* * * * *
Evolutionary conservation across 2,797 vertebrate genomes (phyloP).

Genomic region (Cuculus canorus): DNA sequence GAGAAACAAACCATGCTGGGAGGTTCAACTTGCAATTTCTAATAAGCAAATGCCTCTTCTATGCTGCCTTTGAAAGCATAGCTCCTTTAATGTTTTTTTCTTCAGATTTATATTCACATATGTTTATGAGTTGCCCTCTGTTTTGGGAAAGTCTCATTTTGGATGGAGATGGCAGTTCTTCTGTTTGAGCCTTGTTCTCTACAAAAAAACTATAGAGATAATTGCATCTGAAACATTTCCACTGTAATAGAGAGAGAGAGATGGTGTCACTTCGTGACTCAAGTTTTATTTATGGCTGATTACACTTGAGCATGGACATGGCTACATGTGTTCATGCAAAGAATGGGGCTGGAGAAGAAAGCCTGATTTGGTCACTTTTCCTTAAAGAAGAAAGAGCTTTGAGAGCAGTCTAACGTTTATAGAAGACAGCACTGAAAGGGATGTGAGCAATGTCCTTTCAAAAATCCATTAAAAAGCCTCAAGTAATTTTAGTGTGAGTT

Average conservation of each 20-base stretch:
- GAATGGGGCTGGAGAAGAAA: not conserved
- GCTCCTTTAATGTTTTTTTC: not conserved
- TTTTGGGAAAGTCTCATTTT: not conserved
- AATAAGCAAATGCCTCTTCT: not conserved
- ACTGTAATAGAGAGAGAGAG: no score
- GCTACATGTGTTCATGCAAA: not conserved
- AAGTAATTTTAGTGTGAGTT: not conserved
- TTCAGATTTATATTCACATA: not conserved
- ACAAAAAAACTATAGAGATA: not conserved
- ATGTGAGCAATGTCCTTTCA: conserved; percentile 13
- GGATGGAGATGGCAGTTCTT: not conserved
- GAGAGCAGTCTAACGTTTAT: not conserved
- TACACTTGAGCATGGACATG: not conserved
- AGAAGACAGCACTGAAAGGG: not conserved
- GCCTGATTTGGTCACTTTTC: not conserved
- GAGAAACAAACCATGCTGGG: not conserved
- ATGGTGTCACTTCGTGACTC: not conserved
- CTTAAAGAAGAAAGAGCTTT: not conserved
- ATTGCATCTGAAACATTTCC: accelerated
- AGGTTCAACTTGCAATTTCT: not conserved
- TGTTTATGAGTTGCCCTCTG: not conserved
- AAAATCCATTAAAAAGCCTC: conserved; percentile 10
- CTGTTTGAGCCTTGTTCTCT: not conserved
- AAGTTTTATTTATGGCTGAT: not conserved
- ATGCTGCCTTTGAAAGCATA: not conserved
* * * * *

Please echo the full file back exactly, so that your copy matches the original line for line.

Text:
Evolutionary conservation across 2,797 vertebrate genomes (phyloP).

Genomic region (Cuculus canorus): DNA sequence GAGAAACAAACCATGCTGGGAGGTTCAACTTGCAATTTCTAATAAGCAAATGCCTCTTCTATGCTGCCTTTGAAAGCATAGCTCCTTTAATGTTTTTTTCTTCAGATTTATATTCACATATGTTTATGAGTTGCCCTCTGTTTTGGGAAAGTCTCATTTTGGATGGAGATGGCAGTTCTTCTGTTTGAGCCTTGTTCTCTACAAAAAAACTATAGAGATAATTGCATCTGAAACATTTCCACTGTAATAGAGAGAGAGAGATGGTGTCACTTCGTGACTCAAGTTTTATTTATGGCTGATTACACTTGAGCATGGACATGGCTACATGTGTTCATGCAAAGAATGGGGCTGGAGAAGAAAGCCTGATTTGGTCACTTTTCCTTAAAGAAGAAAGAGCTTTGAGAGCAGTCTAACGTTTATAGAAGACAGCACTGAAAGGGATGTGAGCAATGTCCTTTCAAAAATCCATTAAAAAGCCTCAAGTAATTTTAGTGTGAGTT

Average conservation of each 20-base stretch:
- GAATGGGGCTGGAGAAGAAA: not conserved
- GCTCCTTTAATGTTTTTTTC: not conserved
- TTTTGGGAAAGTCTCATTTT: not conserved
- AATAAGCAAATGCCTCTTCT: not conserved
- ACTGTAATAGAGAGAGAGAG: no score
- GCTACATGTGTTCATGCAAA: not conserved
- AAGTAATTTTAGTGTGAGTT: not conserved
- TTCAGATTTATATTCACATA: not conserved
- ACAAAAAAACTATAGAGATA: not conserved
- ATGTGAGCAATGTCCTTTCA: conserved; percentile 13
- GGATGGAGATGGCAGTTCTT: not conserved
- GAGAGCAGTCTAACGTTTAT: not conserved
- TACACTTGAGCATGGACATG: not conserved
- AGAAGACAGCACTGAAAGGG: not conserved
- GCCTGATTTGGTCACTTTTC: not conserved
- GAGAAACAAACCATGCTGGG: not conserved
- ATGGTGTCACTTCGTGACTC: not conserved
- CTTAAAGAAGAAAGAGCTTT: not conserved
- ATTGCATCTGAAACATTTCC: accelerated
- AGGTTCAACTTGCAATTTCT: not conserved
- TGTTTATGAGTTGCCCTCTG: not conserved
- AAAATCCATTAAAAAGCCTC: conserved; percentile 10
- CTGTTTGAGCCTTGTTCTCT: not conserved
- AAGTTTTATTTATGGCTGAT: not conserved
- ATGCTGCCTTTGAAAGCATA: not conserved